- High demand
The Kikkerland Solar Radio Crank should meet the demands of the customer while being produced at minimum expense, and hence earning the company a better profit margin. Below are some aspects that the manufactures want in their production of the radio.
- Less parts
- Common materials
- Easy assembly to reduce labor costs
- Automated assembly
- Standardized parts
- Reduce shipping costs
- Cheaper production costs
- High demand
Shipping / Transport
For ease of transports, these characteristics are important.
- Ease of storage (e.g. stackability)
- High demand (e.g. large shipment quantities)
How It is Used
This radio requires neither a battery nor a power cord to function. For power, this radio possesses a small solar panel on its upper face as well as a hand crank on its side as shown in the figures below.
The solar panel allows the user to leave the radio exposed to direct sunlight and listen to their favorite station while the radio gathers solar energy. The hand crank is especially useful indoors, during nighttime, or in emergency situations where light is not directly accessible. The radio contains a dynamo generator that can store the energy created by manual-cranking and gathered from the solar panel in the 300 mAh/2.3 Ni-MH battery. Here are the steps to operate the dynamo solar radio:
- Rotate arm or expose radio to sun to generate energy
- 1 min cranking = 30 min radio play time
- 5 hours sunlight = 30 min radio play time
- Turn the On/Off/Volume dial
- Change frequencies by switching the AM/FM/WB switch
- Turn tuning dial to change stations
- Plug in headphones for headphone option
Radio Frequency Available:
- Fm Frequency Range: 87-108 MHz
- Am Frequency Range: 530-1600 kHz
- Radio Frequency Range: 149-186 MHz
The portable hand-cranked radio seemed very easy to use. However, there were a few areas of design that must be changed. For instance, the resistance of the crank motion seems to be proportional to the speed of the cranking. The faster the cranking is, the more power is generated but the bigger the resistance becomes. There is a need to be able to find a balance point between resistance in the wheels and power generated from the crank and the solar panel.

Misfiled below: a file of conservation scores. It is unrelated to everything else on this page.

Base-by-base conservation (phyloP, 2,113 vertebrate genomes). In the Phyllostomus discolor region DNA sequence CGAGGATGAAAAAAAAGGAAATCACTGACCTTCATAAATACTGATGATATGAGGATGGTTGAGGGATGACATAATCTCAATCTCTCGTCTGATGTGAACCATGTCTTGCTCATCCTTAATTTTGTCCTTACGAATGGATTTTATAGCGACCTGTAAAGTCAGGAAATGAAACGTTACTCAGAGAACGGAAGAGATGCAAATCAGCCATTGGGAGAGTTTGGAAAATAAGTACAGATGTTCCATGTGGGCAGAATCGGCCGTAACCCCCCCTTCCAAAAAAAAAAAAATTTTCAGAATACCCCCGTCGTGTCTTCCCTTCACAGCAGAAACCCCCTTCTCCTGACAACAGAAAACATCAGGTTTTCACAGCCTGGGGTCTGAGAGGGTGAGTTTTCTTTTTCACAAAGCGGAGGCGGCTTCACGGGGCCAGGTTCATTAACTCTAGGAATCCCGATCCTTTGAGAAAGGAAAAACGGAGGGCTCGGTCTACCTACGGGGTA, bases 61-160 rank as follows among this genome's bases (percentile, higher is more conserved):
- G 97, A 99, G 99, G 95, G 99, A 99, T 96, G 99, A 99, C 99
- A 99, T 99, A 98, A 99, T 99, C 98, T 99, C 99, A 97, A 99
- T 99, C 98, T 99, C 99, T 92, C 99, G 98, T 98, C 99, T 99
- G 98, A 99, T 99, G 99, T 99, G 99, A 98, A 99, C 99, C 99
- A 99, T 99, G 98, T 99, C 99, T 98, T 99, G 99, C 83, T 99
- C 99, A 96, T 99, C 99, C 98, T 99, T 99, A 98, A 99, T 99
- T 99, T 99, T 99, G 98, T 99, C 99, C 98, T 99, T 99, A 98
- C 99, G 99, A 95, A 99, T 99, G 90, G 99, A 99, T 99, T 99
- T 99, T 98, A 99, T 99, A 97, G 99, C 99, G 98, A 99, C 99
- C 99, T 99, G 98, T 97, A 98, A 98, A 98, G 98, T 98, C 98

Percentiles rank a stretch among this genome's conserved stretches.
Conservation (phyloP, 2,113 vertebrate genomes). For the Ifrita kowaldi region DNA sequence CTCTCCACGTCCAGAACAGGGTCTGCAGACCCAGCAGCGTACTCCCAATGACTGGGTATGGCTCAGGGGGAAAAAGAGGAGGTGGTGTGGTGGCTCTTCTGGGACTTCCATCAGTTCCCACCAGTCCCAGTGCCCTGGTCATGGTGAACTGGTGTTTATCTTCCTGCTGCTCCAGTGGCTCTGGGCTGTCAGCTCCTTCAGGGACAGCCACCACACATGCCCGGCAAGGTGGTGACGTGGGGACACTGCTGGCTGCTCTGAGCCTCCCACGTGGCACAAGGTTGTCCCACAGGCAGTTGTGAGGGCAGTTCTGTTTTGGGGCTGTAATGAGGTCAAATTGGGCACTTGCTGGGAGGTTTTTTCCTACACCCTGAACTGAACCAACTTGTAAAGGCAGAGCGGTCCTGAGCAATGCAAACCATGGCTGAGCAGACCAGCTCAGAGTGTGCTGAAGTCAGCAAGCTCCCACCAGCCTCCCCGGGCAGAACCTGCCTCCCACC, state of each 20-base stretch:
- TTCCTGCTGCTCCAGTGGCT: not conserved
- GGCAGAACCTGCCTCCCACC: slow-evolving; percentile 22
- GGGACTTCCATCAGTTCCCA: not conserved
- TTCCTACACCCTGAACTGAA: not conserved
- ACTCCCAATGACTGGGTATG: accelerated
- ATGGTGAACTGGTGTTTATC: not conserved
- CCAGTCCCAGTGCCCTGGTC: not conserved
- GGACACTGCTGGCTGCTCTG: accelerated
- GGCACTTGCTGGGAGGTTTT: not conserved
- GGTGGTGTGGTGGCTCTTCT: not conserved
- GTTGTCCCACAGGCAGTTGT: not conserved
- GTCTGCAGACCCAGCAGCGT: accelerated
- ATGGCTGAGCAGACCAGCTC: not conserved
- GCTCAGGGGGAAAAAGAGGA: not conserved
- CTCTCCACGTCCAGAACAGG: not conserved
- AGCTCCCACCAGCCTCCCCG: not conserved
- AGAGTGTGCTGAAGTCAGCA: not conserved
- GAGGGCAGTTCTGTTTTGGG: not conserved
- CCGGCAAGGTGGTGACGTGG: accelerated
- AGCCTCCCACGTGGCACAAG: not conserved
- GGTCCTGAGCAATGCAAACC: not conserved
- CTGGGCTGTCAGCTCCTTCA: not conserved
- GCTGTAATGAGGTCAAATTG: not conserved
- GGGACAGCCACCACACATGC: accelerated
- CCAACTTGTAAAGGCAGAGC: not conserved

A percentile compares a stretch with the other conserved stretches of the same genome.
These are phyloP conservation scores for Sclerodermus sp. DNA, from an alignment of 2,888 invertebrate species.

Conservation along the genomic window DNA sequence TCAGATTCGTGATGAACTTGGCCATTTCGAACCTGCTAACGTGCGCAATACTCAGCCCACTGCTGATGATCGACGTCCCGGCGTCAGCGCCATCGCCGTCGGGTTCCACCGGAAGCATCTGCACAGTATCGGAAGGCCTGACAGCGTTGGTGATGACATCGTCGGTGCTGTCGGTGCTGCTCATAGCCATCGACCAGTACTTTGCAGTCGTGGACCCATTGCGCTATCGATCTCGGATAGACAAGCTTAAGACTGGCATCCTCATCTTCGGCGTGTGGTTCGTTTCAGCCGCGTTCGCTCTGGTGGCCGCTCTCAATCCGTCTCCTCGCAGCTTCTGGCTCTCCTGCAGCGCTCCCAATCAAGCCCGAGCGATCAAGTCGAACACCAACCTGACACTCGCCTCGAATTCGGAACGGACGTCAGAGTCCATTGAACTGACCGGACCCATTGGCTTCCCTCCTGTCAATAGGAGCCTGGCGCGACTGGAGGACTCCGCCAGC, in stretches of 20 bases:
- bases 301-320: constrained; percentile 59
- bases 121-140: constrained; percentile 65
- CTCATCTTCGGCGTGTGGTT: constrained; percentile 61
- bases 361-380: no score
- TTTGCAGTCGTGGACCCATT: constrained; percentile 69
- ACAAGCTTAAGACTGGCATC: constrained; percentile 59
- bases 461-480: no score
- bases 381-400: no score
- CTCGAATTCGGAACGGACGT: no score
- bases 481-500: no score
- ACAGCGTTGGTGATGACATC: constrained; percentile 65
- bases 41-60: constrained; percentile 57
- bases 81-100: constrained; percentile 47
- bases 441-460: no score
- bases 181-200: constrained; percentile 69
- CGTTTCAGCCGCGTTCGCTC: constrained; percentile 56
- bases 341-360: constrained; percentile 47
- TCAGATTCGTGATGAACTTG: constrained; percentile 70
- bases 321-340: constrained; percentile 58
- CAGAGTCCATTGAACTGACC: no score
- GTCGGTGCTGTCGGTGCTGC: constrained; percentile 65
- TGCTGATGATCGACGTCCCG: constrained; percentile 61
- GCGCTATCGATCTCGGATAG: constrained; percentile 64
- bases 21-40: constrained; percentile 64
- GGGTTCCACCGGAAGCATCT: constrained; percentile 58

While researching this product, there were a few common themes in the review of the product. They are as follow:
- Direct sunlight is needed for the panels to absorb sunlight efficiently
- Antenna for the radio goes straight up, it does not bend
- If you are using the product outside in a sunny day, you never have to crank for power as the solar panel itself will provide the radio with enough power
- On average, 1 minute of cranking gives approximately 15-25 minutes of playing time. Or, 100 turns of the crank is equal to approximate 10 minutes of audio
- The radio is small and light, it fits in the palm of your hand
From these comments, it can be concluded that the energy conversion either from mechanical to electrical, or from solar to electrical, is quite efficient. With a few tweaks, it may be possible to integrate this system with other daily life appliances to convert the rolling mechanical energy into electrical energy. A cheap and portable system to recapture the energy lost from a mechanical process in our daily life may present an interesting research and business opportunity. To achieve these goals for the design process, additional understanding and research on the product must be done.